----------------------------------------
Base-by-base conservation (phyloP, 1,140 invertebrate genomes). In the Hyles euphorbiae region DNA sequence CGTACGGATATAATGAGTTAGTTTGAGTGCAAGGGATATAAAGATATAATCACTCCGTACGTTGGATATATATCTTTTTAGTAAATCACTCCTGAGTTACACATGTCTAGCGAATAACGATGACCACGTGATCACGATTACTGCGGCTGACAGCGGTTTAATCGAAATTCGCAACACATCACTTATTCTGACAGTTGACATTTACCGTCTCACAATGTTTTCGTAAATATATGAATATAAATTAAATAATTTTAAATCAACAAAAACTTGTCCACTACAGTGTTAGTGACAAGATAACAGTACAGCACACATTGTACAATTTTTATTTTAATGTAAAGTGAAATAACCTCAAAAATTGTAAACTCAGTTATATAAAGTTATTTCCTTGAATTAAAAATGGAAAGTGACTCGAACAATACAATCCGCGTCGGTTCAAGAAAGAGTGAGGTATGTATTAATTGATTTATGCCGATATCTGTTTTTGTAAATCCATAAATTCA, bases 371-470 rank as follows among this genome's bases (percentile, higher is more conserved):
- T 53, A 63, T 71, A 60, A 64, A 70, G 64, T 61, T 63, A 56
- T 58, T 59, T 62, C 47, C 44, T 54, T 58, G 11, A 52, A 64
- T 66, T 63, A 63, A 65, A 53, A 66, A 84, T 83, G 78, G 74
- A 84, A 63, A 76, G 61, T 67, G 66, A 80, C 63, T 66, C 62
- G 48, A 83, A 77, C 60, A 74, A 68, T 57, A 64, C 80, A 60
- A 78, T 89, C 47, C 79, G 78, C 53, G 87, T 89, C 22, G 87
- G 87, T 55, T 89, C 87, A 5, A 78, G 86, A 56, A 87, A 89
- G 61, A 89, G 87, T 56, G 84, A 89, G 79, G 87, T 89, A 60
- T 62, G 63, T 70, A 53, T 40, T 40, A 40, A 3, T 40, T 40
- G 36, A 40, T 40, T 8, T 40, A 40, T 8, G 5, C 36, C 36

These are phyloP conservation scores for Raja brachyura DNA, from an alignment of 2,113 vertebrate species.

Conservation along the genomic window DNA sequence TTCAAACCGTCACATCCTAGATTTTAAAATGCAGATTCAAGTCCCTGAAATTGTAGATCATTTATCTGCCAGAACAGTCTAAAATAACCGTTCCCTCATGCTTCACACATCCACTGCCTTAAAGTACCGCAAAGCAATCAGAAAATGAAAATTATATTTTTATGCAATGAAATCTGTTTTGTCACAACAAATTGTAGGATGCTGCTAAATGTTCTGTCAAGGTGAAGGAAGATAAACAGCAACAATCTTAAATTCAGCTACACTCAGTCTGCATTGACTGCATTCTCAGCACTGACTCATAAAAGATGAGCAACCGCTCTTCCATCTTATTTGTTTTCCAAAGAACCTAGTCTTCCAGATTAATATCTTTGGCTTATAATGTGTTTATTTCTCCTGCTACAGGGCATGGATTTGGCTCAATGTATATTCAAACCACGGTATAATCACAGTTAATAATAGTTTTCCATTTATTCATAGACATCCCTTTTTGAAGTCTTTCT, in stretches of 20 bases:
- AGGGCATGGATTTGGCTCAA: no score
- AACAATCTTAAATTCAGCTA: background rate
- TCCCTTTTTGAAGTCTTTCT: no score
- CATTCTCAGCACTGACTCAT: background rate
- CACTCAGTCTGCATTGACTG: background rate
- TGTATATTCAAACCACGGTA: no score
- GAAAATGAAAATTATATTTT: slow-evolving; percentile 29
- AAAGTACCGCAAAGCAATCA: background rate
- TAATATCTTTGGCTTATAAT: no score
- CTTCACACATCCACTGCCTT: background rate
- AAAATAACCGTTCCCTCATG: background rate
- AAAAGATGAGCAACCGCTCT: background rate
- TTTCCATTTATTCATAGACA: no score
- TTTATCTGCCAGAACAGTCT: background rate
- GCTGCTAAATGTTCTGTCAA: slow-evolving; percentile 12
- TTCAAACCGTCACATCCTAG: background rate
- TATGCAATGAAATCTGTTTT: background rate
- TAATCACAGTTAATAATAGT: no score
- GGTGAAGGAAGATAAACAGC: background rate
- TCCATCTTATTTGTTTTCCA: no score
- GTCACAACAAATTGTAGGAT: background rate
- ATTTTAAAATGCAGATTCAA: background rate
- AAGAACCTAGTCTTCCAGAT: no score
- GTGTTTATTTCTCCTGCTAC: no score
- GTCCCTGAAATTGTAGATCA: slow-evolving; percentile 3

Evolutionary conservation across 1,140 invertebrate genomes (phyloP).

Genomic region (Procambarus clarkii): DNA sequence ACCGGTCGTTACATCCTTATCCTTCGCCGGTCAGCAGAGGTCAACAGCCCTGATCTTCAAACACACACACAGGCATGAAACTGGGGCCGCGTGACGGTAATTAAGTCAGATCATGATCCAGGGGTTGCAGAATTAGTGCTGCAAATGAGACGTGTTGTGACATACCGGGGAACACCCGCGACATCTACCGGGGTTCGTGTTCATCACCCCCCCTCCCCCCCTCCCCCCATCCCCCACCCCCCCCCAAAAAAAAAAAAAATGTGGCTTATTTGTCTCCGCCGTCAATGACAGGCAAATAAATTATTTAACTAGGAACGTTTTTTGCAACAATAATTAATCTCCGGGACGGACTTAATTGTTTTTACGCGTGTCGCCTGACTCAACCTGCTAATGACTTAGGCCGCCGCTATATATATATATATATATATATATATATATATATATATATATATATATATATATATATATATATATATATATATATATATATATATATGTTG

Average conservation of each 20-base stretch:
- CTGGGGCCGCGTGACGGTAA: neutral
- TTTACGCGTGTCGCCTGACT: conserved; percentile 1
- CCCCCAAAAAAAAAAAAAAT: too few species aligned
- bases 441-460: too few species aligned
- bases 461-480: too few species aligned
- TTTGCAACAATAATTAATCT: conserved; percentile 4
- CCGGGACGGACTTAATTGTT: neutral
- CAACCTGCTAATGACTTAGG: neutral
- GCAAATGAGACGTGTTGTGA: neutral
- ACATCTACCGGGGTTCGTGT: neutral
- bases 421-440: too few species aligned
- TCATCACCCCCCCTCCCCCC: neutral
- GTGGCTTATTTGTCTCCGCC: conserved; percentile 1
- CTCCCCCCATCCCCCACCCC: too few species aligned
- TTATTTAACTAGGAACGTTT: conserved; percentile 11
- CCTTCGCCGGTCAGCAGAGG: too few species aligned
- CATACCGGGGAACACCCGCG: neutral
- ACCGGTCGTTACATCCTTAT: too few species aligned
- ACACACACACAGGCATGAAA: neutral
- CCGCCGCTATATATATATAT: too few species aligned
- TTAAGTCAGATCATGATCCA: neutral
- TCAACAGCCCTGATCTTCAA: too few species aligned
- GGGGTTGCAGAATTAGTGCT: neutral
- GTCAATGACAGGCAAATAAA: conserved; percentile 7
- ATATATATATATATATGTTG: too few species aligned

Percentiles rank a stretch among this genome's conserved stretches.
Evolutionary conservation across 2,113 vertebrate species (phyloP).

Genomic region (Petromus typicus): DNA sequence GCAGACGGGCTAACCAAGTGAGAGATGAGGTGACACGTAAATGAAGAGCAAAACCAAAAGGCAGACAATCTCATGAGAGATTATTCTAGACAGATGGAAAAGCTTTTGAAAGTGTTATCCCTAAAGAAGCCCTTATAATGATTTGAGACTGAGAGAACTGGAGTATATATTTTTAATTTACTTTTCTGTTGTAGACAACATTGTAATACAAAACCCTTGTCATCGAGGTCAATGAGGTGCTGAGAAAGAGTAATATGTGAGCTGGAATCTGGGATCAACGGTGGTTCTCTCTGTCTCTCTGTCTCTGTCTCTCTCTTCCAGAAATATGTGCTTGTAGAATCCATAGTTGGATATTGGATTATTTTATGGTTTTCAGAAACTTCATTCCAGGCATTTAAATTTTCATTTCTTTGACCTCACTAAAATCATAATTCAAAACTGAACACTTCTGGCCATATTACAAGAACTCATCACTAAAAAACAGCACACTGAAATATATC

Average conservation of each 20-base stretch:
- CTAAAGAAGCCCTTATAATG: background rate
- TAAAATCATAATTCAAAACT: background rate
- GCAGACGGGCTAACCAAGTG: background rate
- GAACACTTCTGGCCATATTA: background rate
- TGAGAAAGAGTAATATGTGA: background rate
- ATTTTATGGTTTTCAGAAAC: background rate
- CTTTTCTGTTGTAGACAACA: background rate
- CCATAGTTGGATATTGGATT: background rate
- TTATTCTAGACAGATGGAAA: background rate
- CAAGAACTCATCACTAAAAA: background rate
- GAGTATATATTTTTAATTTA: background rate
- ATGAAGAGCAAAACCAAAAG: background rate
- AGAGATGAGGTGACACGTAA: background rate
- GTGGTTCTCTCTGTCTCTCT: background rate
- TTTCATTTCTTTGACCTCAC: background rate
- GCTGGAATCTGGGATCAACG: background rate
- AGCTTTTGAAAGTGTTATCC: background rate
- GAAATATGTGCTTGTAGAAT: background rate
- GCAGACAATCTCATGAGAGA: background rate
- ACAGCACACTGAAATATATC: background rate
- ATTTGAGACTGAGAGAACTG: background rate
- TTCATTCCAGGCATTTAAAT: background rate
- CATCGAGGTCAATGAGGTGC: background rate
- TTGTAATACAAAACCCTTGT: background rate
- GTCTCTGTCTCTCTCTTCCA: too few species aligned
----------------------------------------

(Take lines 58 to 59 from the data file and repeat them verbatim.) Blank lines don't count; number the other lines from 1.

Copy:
- CATACCGGGGAACACCCGCG: neutral
- ACCGGTCGTTACATCCTTAT: too few species aligned